The Washington Post has a recent story about a transgender boy, Max Brennan, who has sued his school seeking access not only to the boys' bathroom but also the boys' locker room. Last year, in a case brought by high school student Gavin Grimm, the Supreme Court was to take up the issue of transgender bathroom access, with Grimm specifically stating that he was not seeking locker room access. That case was dismissed, but since then, the Seventh Circuit upheld a transgender boy's right to use the boys' bathroom at his school. Relying on that Seventh Circuit case, a district court judge has allowed Brennan to proceed with his suit. Notwithstanding some initial success, I don't believe LGBT advocates have made a persuasive, or even coherent, argument that prohibitions against sex discrimination require transgender bathroom access. Nevertheless that does not mean that there are not compelling equitable arguments, and those are the focus of this post.
The issue of transgender access to single-sex facilities is generally understood as requiring that the rights of transgender individuals be balanced against the bodily privacy rights of non-transgender users. In opposing the petition for certiorari to the Supreme Court, Grimm pointed out that the presence of a fully clothed transgender man in the women's bathroom may be more discomfiting than the presence of a transgender man in the men's room. Although Grimm suggested that bodily privacy interests may be based on genitalia when it comes to accessing lockers rooms but not bathrooms, this view strikes me as mistaken. A transgender woman using the women's bathroom may raise fewer eyebrows than a transgender woman using the men's bathroom, but that's not because bathroom privacy interests are necessarily unrelated to genitalia. It merely reflects that we assume that someone who looks like a woman while she is clothed should use the women's restroom. We obviously can't inspect people's genitals before they use a bathroom, so it makes sense to align bathroom usage with gender presentation. In a workplace, this may be more of an issue because, unlike with users of a bathroom in a sports arena, for instance, employees are much more likely to know that a coworker is transgender. Nevertheless, even assuming bodily privacy interests are tied to genitalia, most public bathroom users don't expose their genitals to other users, so aligning bathroom usage with gender identity seems like the best approach.
In the context of locker rooms and other facilities in which users can be seen unclothed, it's much less clear that bodily privacy interests can be minimized sufficiently to avoid the issue of genitalia. If we see a person dressed like a woman entering the women's bathroom, we are likely to assume that she is a woman, but if we see an unclothed person in the women's locker room, and she has a penis, we are much less likely to assume she is a woman. A while back, I wrote a short post about a colleague of mine who was using the women's locker room at a fitness center when she saw an unclothed transgender woman and, assuming the member was male, told the member she was in the wrong locker room. Of course, even if a transgender woman using a women's locker room has a penis, she still might be recognized by non-transgender users as a woman.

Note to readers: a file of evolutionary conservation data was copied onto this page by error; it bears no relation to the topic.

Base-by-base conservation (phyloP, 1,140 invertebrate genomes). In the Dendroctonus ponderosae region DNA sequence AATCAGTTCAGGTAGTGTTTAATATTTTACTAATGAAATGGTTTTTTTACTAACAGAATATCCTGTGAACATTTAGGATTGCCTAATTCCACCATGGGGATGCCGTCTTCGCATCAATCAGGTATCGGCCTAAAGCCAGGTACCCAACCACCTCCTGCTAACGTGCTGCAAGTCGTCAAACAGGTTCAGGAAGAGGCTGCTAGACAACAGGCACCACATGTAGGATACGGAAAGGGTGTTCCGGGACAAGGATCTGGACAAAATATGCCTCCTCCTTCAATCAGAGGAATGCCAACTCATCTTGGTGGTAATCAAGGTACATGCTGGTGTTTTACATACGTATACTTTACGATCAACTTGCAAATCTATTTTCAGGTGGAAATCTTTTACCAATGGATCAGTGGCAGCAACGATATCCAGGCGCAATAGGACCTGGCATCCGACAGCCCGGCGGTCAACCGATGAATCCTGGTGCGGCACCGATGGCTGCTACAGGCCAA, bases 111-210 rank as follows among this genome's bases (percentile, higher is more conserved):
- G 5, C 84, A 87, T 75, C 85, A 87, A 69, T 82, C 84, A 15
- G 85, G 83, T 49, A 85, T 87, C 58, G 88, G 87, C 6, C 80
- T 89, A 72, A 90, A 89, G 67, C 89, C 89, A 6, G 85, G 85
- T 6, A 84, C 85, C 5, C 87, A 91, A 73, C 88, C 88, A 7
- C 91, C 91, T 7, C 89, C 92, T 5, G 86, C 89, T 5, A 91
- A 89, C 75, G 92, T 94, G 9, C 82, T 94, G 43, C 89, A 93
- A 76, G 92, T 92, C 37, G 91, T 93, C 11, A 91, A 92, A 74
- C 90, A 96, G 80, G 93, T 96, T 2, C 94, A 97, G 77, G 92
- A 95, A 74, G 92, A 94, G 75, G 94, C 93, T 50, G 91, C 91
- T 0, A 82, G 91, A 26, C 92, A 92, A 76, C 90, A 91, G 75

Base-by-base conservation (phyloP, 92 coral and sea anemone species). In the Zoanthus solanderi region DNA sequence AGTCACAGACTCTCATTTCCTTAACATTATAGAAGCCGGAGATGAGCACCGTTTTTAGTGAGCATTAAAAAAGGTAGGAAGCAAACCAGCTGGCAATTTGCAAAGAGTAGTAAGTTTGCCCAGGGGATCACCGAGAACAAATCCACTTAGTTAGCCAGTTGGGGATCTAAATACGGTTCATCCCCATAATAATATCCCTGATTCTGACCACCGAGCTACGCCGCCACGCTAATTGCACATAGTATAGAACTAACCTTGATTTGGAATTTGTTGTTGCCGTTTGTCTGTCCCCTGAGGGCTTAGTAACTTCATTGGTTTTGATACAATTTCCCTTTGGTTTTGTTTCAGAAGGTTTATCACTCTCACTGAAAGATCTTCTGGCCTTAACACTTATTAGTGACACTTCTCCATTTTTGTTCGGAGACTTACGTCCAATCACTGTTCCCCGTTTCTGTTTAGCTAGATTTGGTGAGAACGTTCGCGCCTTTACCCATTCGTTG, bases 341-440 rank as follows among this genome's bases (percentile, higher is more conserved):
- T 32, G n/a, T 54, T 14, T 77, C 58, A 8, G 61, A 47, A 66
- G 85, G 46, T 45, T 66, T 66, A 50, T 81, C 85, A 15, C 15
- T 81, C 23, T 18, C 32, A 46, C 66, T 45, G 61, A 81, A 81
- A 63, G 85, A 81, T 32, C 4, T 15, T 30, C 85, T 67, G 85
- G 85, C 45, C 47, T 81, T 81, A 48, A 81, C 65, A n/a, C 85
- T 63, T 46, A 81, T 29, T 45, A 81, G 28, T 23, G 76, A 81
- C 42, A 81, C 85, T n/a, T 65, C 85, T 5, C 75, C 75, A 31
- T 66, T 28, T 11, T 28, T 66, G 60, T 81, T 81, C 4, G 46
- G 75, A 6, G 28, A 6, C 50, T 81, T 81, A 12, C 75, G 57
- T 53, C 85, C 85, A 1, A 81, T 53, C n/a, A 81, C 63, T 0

Even if individuals may have bodily privacy interests that should be respected, it's important to recognize that expectations about bodily privacy are a product of social custom and largely arbitrary. In the United States, for instance, topless female sunbathers are not welcome at most beaches but would be welcome at many European beaches. And I was amused when I visited a science museum in Amsterdam and viewed an exhibit geared at teenage workers that used stick figures to illustrate sexual positions and that had an interactive display to demonstrate French kissing.
Socially constructed privacy expectations presumably arose when there was no recognition of the interests of transgender individuals. Privacy expectations that are grounded in the assumption that an individual with a penis perceives himself as male may not be transferable to circumstances when sexual anatomy and gender identity are not aligned.
Even without regard to transgender individuals, it's clear that genitalia are not necessarily the best measure of whether someone should be deemed male or female for purposes of bodily privacy interests. An obvious example is a biologically male individual who has lost his genitalia, such as through a combat injury. Such an individual obviously has not somehow become female through the loss of his male genitalia. Likewise, it seems to make little sense to believe that a transgender woman should use the male locker room before she undergoes gender reassignment surgery and then the women's locker room afterwards.
Given that privacy expectations are purely the product of social construction and that transgender rights are a new issue, we may do better not to rely on assumptions that don't fit these new circumstances. If we do so, then we can be free to evaluate the issue of transgender access from the perspective of fairness, and from that perspective, I think it follows that we should allow transgender access to single-sex facilities based on gender identity, not genitalia.
This blog reflects the views solely of its author. It is not intended, and should not be regarded, as legal advice on how to analyze any particular set of facts.